Sorry about missing last week. This time of year I get a little… distracted.I started the post below, and then skipped a week of posting because I couldn't get my thoughts together, so I obviously haven't quite learned my lesson yet. :-)
Awhile back, I came across a G.K. Chesterton quote: "If a thing is worth doing, it's worth doing badly."* I have to confess that it baffled me. A short while later, a friend whose thoughts I generally regard as wise, if esoteric, repeated the quote excitedly. He looked for all the world as though he were pulling an unexpected gift from behind his back, presenting it eagerly and expecting that it would delight me, too. Instead, I nodded sagely, wondering what of value could be inside such a strangely wrapped package, and I put it aside to wrestle with later.
Months later now, I feel as though I've just found the edge of the giftwrap, though getting the lid off the darn thing is still eluding me.
The idea that an imperfect effort could have some intermediary value isn't too hard for me to grasp. I have art by small children covering several walls, and I love every piece. My childrens' art is worth creating, even if they do it "poorly" by technical standards. I'm sure a goofy little stick figure on a birthday card will still delight me when they're grown. But, for myself, the expectation of growth and of excellent results are intertwined; moderate performance is only acceptable as a means to an end, and not an end itself.
I'm trying to reframe this, trying to find a paradigm that accepts that life is not only the things that you are best at, with everything else for the fire. I amazed to find how deeply I define myself by results rather than actions.
It's hard to really wrap my mind around what things are worth doing, full stop, but I'm starting to see why my friend was eager to share this quote. I'm excited by the glimpses I'm catching as I struggle to unwrap this new framework, too.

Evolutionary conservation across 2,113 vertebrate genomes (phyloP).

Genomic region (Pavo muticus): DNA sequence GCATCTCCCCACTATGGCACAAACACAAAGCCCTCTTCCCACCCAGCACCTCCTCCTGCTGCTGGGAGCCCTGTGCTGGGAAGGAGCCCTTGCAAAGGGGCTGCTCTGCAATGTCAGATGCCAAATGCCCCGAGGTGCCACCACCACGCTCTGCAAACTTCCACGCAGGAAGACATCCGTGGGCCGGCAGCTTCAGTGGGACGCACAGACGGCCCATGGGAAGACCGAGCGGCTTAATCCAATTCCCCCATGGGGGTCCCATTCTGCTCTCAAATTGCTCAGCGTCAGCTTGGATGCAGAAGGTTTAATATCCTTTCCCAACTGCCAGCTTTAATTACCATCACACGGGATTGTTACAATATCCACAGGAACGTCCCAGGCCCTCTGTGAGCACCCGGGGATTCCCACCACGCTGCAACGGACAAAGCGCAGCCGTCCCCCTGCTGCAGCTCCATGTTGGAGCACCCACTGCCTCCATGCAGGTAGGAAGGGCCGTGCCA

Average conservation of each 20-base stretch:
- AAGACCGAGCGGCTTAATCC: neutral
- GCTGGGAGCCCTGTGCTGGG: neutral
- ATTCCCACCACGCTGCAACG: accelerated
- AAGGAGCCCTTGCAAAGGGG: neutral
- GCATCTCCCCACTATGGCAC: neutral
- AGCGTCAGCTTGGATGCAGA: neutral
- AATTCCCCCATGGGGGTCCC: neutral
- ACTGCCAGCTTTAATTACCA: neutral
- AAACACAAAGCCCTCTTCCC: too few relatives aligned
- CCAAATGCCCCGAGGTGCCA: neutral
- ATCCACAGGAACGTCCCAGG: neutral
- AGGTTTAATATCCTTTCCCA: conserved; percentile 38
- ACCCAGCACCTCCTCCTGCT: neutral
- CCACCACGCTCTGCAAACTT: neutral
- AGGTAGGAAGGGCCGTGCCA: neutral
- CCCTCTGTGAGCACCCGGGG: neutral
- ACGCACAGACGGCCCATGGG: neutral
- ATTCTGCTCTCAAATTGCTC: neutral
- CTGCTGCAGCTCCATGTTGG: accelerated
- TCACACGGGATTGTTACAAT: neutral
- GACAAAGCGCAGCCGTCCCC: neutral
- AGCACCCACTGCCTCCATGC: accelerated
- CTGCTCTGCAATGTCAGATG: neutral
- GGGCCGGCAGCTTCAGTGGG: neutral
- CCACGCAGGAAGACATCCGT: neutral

This recipe is another quick and easy favorite. It was born not long after my six year old, in the new-baby crazy days of not always making it to the grocery store on time (read:sometime that week). It's vegan, and, if you use garlic powder instead of fresh garlic, all the ingredients are something you can easily keep stocked in the pantry. (Store your pine nuts in the fridge or freezer to keep them from going rancid!) I like this dish quite peppery. Also, I enjoy substituting canned whole tomatoes, coarsely chopped, for the diced variety. All measurements can be adjusted to taste. Serve with (spinach) salad and crusty French bread.
Pasta and Chickpeas
(serves 2ish as main dish, 4 as side dish)
1/2 lb linguine
1Tbsp olive oil (for pasta)
salt and freshly ground black pepper to taste
1/2c canned chickpeas, rinsed and patted dry
2 cloves garlic, minced or pressed
1/2tsp dried basil
1/2tsp dried oregano
1/4tsp crushed red pepper
14oz can diced tomatoes, lightly drained
2 Tbsp vegetable or olive oil
2 Tbsp pine nuts (highly recommend this addition - I love pine nuts!)
1/4tsp ground coriander
1/4tsp dried parsley
1/8 – 1/4 tsp ground sage
Start pasta water boiling according to package directions. Add pasta as directed.
Heat skillet over medium heat and add chickpeas and pine nuts, if using. Lightly toast for 3-4 minutes.
Crumble dried herbs before adding to chickpeas. Add crushed red pepper and stir.
Add oil to taste, stir and add garlic. Cook till fragrant.
Add diced tomatoes, and reduce heat to medium. Allow to cook, stirring occasionally, until tomatoes
have taken on the flavor or the seasoning and pasta has been prepared
Drain pasta, do not rinse. Place in serving bowl, and toss with olive oil, salt and pepper to taste.
Top pasta with tomato-chickpea mixture and serve.
*Where I found the official quote. Thanks internet!